What would you say to people who don’t read, and don’t want to read?
This is a tough one. I know from my teaching days that when people say they don’t like reading, there are no magic words that can force them to! Not everyone likes the kind of books taught in schools, and sadly that’s enough to put some people off. But I really believe there are stories out there for everyone. If you like films or TV or song lyrics then you already like stories; you just have to find the right books for you.
What was your writing process like when writing Glimpse?
Glimpse was the first novel I’d written. I spent three years writing and re-writing before submitting to agents, so it was a long process! It took me six months to write the first draft, and only then did I start studying the writing craft. Every time I learned something new I would go back and apply what I’d learned to the book, over and over, until it was as good as I could make it. I’m reaching the end of the editing process with my publisher now, and it feels bizarre that there’ll soon be a point where Glimpse can’t be rewritten!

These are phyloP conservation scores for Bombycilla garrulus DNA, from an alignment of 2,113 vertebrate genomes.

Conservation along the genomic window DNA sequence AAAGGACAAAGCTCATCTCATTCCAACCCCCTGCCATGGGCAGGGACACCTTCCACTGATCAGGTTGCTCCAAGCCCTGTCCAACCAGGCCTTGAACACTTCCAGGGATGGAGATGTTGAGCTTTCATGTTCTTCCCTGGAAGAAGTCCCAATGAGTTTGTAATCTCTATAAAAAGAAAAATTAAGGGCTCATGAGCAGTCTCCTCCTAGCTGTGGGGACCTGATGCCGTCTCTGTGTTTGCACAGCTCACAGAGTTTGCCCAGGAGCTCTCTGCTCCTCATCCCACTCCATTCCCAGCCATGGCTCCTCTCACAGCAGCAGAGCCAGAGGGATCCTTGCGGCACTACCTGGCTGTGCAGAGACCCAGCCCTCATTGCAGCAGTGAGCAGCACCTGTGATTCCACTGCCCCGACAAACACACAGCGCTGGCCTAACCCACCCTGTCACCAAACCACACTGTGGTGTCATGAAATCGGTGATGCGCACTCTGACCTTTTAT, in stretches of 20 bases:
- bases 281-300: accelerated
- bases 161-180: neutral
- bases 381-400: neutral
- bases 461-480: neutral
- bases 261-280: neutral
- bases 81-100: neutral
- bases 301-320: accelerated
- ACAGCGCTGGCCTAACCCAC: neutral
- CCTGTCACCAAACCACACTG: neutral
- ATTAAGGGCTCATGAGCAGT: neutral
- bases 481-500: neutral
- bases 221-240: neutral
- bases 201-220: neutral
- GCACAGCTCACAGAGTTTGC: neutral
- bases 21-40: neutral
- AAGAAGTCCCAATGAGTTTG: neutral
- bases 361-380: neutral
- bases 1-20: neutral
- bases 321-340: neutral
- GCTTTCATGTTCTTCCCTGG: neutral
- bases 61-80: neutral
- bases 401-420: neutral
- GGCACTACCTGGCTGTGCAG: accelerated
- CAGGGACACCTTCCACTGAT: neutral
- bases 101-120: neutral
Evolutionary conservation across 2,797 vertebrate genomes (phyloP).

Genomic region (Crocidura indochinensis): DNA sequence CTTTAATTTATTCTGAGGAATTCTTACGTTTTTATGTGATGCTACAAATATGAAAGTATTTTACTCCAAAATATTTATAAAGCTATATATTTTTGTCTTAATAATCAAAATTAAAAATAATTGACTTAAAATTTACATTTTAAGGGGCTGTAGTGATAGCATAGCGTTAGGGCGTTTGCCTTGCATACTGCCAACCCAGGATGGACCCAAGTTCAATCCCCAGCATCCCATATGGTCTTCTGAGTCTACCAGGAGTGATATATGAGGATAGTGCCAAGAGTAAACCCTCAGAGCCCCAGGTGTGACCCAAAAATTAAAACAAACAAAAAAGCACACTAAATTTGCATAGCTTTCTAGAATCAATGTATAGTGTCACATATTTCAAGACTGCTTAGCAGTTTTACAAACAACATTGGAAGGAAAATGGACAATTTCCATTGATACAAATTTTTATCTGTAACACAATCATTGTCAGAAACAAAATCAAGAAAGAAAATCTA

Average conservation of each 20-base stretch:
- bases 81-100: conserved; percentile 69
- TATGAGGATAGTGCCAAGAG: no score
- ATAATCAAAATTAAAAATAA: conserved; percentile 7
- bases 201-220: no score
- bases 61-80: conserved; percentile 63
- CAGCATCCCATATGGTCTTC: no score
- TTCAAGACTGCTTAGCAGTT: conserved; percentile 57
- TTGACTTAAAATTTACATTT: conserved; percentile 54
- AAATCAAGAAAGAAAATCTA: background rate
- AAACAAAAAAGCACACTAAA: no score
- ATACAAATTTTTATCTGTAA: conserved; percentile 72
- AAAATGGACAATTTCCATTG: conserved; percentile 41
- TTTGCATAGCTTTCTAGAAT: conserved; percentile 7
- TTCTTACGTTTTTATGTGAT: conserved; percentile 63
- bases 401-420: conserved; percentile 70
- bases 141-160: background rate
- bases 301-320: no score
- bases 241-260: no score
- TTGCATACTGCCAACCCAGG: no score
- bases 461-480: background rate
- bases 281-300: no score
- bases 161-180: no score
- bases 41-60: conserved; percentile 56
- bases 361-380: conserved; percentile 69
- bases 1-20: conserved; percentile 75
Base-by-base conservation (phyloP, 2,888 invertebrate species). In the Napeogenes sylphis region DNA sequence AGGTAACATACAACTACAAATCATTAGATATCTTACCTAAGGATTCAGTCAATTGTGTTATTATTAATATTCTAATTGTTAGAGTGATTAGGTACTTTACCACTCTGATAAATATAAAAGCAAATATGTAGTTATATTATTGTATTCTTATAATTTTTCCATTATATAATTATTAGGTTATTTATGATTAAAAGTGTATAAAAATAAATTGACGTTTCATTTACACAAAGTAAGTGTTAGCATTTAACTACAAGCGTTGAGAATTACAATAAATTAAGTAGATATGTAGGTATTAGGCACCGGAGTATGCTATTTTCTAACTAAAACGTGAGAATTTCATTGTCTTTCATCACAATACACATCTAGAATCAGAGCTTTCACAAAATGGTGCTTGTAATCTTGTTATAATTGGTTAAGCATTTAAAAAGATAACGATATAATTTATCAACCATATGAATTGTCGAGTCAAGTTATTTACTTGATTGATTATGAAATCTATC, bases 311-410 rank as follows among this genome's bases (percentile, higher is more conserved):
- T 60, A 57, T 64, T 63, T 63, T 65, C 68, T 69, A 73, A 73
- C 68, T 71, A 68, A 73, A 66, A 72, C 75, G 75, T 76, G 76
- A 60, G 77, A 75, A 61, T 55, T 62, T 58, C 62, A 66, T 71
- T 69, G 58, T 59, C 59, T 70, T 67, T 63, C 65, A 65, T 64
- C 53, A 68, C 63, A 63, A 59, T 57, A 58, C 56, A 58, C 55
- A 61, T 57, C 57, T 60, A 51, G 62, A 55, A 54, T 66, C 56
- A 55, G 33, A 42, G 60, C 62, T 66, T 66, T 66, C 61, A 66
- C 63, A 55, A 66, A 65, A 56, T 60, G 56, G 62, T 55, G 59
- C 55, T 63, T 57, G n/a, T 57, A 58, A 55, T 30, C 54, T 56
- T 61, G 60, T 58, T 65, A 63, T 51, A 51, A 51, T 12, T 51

Can you name a few of your favourite UKYA novels?Patrick Ness’s Chaos Walking trilogy, Rachel Ward’s Numbers trilogy, Sharon Jones’s Dead Jealous. There are lots of others I’ve enjoyed too, and I’m on a mission to read more!

What do you think makes UKYA so special?

It’s hard to pin down, but there’s definitely a different ‘feel’ to most UKYA. Having read so much USYA, it’s refreshing to read a book with settings I’ve visited or know about, and to read descriptions of school and being a teen that I can relate to (i.e. no cheerleaders or bleachers or high school cafeterias). There are some really great UKYA books that deserve to be just as big as their US counterparts.
And finally, what’s next for you?
More writing! I have lots of ideas up my sleeve…
Blog Tour Guest Post UKYA Uncategorized

UKYA BLOG TOUR: Guest post from Alexia Casale, author of The Bone Dragon